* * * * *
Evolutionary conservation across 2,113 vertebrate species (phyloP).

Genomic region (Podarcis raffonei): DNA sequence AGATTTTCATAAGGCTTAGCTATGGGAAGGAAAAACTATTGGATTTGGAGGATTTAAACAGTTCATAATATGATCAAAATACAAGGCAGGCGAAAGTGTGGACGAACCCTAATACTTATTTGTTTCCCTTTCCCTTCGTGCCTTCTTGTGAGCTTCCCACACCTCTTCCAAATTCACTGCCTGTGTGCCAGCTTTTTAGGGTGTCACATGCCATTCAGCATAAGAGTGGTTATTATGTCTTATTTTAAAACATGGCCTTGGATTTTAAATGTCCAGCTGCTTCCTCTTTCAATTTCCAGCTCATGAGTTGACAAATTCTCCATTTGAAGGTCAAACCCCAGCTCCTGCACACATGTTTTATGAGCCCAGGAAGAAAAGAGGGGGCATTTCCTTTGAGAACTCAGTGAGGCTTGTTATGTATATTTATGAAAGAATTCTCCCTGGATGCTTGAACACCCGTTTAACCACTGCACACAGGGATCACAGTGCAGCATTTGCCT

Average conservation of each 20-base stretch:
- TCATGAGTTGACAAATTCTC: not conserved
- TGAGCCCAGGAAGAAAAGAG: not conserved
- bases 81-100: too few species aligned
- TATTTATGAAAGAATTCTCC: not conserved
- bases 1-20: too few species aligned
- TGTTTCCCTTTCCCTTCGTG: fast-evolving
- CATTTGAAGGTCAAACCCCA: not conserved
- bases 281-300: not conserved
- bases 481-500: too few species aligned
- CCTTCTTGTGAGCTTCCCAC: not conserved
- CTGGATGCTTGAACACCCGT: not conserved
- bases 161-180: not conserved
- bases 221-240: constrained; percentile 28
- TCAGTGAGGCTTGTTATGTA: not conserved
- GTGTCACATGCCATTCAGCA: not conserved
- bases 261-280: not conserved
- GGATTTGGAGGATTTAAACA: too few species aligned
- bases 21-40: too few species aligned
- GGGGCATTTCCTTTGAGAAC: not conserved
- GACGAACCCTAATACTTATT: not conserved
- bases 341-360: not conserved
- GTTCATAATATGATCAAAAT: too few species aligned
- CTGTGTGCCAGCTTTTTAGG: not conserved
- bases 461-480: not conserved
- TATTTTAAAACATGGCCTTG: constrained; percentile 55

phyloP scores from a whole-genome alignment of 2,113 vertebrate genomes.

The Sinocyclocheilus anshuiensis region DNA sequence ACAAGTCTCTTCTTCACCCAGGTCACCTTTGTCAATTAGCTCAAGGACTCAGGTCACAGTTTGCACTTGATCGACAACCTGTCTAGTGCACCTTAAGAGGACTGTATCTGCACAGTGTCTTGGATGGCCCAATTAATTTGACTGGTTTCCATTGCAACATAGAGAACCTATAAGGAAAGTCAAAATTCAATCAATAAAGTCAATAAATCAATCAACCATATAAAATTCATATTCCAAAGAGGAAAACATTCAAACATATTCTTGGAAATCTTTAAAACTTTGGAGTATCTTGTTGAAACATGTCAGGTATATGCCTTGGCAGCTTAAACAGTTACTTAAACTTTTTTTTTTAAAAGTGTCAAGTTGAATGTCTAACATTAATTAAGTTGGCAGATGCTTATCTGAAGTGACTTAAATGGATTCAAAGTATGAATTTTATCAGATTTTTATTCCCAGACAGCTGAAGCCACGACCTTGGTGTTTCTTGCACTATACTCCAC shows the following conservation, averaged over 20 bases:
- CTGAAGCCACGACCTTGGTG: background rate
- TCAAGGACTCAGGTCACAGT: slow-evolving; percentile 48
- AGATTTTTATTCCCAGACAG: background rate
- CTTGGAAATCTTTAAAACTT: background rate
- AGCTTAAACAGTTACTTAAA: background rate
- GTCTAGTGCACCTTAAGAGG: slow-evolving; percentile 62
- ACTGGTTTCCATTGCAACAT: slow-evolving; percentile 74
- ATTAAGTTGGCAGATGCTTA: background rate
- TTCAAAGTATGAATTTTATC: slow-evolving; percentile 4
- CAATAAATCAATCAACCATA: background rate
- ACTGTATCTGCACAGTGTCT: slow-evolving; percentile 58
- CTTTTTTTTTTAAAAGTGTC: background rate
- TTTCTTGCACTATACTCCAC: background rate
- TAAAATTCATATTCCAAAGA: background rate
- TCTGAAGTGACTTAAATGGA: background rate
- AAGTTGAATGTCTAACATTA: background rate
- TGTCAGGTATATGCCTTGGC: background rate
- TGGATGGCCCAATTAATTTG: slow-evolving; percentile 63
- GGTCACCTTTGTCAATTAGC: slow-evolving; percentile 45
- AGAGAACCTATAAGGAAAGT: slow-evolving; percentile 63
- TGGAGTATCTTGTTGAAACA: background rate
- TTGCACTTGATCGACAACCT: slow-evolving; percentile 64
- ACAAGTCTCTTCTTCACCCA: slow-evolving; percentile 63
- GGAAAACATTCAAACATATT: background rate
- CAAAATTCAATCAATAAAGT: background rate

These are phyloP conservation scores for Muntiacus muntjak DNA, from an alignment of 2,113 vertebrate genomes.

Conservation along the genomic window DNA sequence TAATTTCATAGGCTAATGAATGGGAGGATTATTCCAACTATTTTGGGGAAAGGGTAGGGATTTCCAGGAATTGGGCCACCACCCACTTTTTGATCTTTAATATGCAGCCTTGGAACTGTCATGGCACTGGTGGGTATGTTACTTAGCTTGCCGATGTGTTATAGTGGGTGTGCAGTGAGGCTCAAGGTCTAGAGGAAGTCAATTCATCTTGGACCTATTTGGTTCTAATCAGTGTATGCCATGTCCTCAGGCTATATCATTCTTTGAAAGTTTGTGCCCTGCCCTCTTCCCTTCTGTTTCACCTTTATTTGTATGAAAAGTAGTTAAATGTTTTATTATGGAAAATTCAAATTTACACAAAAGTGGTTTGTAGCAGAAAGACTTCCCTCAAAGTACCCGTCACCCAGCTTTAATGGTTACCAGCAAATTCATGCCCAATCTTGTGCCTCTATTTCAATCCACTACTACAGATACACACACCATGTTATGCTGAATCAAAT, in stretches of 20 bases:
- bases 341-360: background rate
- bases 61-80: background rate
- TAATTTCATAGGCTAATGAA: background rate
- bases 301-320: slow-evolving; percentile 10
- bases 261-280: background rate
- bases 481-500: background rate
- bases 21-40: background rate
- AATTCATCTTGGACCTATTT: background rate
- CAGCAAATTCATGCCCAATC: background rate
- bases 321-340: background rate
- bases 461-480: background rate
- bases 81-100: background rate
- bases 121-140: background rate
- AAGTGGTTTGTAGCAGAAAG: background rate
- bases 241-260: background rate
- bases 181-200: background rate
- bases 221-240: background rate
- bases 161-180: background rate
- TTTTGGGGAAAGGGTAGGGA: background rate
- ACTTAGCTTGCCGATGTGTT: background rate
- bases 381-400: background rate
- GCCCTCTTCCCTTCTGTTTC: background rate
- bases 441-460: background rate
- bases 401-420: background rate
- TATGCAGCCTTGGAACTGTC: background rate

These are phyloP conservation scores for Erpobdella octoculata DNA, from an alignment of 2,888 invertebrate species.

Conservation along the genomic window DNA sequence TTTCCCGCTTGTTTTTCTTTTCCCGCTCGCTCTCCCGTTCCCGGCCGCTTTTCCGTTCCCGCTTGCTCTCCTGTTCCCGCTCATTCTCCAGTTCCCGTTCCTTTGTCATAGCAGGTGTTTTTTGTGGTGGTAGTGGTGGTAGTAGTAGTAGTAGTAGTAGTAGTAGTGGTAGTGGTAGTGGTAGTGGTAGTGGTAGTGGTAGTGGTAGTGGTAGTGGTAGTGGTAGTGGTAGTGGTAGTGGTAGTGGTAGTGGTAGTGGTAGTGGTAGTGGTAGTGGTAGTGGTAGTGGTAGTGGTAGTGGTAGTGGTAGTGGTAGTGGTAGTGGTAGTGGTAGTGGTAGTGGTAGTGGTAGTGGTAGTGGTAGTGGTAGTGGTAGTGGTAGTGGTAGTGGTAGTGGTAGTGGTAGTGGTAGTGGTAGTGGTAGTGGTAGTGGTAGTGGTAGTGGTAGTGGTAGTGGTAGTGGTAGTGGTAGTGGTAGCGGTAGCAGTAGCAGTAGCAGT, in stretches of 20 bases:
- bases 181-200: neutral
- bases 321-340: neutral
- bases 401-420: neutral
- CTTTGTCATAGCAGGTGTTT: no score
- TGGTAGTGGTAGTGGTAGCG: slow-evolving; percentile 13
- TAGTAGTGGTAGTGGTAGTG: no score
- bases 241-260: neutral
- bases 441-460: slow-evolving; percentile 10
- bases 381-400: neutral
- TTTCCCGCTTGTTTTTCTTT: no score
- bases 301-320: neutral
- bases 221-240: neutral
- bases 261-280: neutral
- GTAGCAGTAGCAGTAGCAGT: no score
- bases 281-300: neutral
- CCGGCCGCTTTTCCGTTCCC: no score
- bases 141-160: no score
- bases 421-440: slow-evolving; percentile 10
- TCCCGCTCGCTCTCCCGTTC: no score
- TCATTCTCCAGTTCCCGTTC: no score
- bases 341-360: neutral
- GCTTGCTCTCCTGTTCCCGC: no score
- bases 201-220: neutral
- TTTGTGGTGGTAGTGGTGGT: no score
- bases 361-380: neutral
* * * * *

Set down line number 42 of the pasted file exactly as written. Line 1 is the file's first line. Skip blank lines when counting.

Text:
- CTTTTTTTTTTAAAAGTGTC: background rate